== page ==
Slips, trips, and falls injure more workers than any other commercial or industrial accident.  Injuries from falls may include cuts, bruises, muscle sprains and strains, broken bones, and back injuries.  They are the most common, yet avoidable workplace hazard.  In order to minimize these hazards, OSHA requires that the workplace be kept clean and orderly.  If you notice a potential tripping hazard, report this to the Facilities Management Office.  While workers and management will never eliminate this hazard, there are many simple steps that can be taken to reduce their occurrence.

  1. Be mindful of your task, location, and hazards associated with both.
  2. Practice safe walking skills.  If you must walk on wet surfaces, take shorter steps to keep your center of balance.  Pay attention to the surface you are walking on.
  3. Clean up spills immediately.  If you created the spill, clean it up.  If you have questions about the material, block off the area and report it to the Facilities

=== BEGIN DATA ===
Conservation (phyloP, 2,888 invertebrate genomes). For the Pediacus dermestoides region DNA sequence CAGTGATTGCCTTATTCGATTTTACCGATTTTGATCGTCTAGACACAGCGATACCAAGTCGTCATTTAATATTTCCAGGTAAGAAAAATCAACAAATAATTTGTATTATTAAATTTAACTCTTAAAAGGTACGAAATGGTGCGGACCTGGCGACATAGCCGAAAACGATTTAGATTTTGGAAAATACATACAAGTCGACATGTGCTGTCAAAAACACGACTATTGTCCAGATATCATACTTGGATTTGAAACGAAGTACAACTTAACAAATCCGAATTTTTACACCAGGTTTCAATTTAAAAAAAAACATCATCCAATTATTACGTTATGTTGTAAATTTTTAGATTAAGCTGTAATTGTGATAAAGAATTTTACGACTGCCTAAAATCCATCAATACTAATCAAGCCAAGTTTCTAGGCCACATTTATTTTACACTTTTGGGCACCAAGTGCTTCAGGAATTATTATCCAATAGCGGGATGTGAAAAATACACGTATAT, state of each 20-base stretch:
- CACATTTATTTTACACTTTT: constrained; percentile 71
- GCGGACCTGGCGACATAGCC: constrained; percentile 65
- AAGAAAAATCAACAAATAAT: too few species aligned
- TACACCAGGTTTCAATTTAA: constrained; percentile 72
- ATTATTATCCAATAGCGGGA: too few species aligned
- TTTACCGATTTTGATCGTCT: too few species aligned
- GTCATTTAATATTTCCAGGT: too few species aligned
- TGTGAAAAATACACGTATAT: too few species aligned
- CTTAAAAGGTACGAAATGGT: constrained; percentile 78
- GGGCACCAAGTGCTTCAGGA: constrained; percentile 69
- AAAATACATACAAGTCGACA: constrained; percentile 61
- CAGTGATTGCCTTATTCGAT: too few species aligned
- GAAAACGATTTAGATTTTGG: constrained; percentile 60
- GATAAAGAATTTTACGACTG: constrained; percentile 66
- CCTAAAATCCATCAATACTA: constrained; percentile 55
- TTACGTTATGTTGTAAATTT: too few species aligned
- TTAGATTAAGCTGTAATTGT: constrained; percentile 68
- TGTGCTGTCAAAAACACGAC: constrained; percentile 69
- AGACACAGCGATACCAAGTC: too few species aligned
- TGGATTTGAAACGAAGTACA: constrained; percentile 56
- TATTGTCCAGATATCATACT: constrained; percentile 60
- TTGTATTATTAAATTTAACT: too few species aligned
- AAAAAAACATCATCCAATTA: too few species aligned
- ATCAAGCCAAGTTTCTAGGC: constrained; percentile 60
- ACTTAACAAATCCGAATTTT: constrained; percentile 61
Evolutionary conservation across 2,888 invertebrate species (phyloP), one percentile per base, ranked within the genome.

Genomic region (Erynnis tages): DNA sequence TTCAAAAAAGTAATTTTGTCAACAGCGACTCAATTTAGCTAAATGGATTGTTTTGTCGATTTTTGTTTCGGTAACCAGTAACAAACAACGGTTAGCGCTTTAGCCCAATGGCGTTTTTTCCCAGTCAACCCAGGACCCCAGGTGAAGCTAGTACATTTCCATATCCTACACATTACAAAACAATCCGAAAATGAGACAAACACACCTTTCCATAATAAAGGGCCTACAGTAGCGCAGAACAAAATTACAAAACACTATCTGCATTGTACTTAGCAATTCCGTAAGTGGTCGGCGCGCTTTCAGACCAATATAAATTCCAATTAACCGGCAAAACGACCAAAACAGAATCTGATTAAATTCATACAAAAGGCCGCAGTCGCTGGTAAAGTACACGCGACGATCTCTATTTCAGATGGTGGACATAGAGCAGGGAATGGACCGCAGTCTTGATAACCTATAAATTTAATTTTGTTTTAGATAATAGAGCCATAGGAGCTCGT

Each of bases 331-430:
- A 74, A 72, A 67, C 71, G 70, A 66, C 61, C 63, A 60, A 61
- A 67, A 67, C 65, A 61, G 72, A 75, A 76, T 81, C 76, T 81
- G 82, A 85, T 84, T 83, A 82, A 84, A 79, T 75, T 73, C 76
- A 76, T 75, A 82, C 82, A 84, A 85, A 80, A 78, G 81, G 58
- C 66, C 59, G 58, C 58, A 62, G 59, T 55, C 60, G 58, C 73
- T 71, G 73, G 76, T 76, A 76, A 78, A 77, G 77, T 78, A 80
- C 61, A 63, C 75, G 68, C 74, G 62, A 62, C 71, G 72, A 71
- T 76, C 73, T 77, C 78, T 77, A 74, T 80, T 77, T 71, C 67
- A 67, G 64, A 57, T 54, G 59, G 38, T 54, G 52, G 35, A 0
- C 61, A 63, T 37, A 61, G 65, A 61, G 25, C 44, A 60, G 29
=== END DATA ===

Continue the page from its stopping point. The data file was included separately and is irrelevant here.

Management Office.
  4. Do not let grease accumulate on shop floors, especially around machinery.
  5. Look where you are walking, never carry boxes that will block your vision.
  6. Keep work areas well lit and clear of clutter in work areas, walk ways, and
  7. Should you be a victim to a slip, trip, or fall; report the incident to your
    supervisor immediately.


F. Application of Ice Melters during Inclement Winter Weather